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From beginning to end

Whenever you watch the news, a newsreader hands over to some sort of correspondent. Invariably, that correspondent is twinned with a map of where they happen to be reporting from. Given the rolling nature of news these days, it came to my attention that certain geographic shapes have become loaded with certain connotations. You see North Korea… what’s he up to now? Afghanistan…when will this end?? Myanmar…how many forced out today? You can begin to predict the story before the reporter opens their mouth. In terms of the Western media, each disaster zone has one pressing matter and it comes and goes as time progresses.

This work (No Title) is about how these said places fall in and out of ‘newsworthy consciousness’ but are in many ways, interconnected.

The gallery refers to the moment I thought of it (when the Russian annexation of Crimea was mentioned again) to the finished piece. I thought that it would be interesting to show the evidence of progression, given that this piece is essentially about time.

Timewasters...

These images make up part of an ongoing collection dedicated to lost time. The buffer screen is something that we are all familiar with and every single instance presents an interesting visual paradox. Each one is obviously part of something larger but because of a technical glitch the image becomes serendipitous and shown over a longer period than was intended. It gave me the opportunity to recognise formal qualities at random; something that you also do when presented with a painting or photograph that you haven't seen before.

No matter which platform that you are on, the loading symbol has connotations of frustration and 'dead time'... but purely because we are forced to look at it, the image behind it takes on much the same role that advertising does. You don't choose to look at it but it's there nevertheless.

Any guesses as to what they're from..?

Contribute with your own buffer moments #TimewastersArtProject. Further the collection!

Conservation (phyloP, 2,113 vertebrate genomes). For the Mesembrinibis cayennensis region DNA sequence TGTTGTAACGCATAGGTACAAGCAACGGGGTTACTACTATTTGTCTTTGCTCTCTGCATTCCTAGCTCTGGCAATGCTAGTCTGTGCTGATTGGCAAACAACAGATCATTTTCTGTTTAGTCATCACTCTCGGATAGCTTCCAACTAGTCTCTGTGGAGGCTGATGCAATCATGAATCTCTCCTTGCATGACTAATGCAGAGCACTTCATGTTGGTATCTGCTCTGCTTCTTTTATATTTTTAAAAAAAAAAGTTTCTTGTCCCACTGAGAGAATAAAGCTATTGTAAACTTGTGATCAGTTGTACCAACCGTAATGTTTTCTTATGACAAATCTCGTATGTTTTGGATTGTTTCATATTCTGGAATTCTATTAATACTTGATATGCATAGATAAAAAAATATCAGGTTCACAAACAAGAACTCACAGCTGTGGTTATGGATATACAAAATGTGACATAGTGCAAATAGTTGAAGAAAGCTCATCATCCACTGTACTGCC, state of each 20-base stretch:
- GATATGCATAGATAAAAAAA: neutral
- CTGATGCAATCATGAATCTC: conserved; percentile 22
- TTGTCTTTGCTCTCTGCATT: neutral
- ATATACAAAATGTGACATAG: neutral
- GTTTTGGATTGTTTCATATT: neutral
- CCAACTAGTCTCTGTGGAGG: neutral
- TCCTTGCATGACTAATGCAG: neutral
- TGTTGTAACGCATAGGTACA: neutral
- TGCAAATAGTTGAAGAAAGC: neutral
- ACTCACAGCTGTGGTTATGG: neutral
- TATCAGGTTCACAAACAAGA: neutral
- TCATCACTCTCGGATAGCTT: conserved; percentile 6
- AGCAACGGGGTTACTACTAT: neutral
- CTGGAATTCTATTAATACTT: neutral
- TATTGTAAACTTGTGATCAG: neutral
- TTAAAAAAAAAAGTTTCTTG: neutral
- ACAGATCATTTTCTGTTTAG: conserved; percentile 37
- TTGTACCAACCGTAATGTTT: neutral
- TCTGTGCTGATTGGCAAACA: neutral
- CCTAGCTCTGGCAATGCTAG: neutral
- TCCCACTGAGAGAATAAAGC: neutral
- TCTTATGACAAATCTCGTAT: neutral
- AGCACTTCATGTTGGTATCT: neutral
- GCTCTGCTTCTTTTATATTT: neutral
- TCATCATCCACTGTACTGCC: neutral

Predictable monumentalism

Recent indecision and the seemingly unending problems regarding Brexit has given me the impression that the EU's days are most certainly numbered. The "Monument to the European Union" is a political work that represents my prediction of the future; that the EU will no longer exist and, at some point, architects will be invited to immortalize what it stood for. I have taken my cues from seeing other proposals for Public works in their documentative form. Photographs, sketches, written explanations etc. The successful proposals exist somewhere in the real world and have become part of the urban population's everyday experience. The failures on the other hand, rejected for whatever reason, give off the feeling of what could been, the possible alternative or if 'the grass is greener'. I have found this notion to be systematic of how many feel about Brexit and especially the contemporary opinion on the subject of nationalism.

The sculpture itself is a collection of twenty five plaster casts. Each being a representation of a motorway junction in and around Bruxelles. These stand for the very literal confusion and the list of potential outcomes that we now find ourselves in. In addition, by experimenting with the scale and digitally rendering a model into a realistic image, the question of how 'monumental' or 'substantial' it is comes to the fore.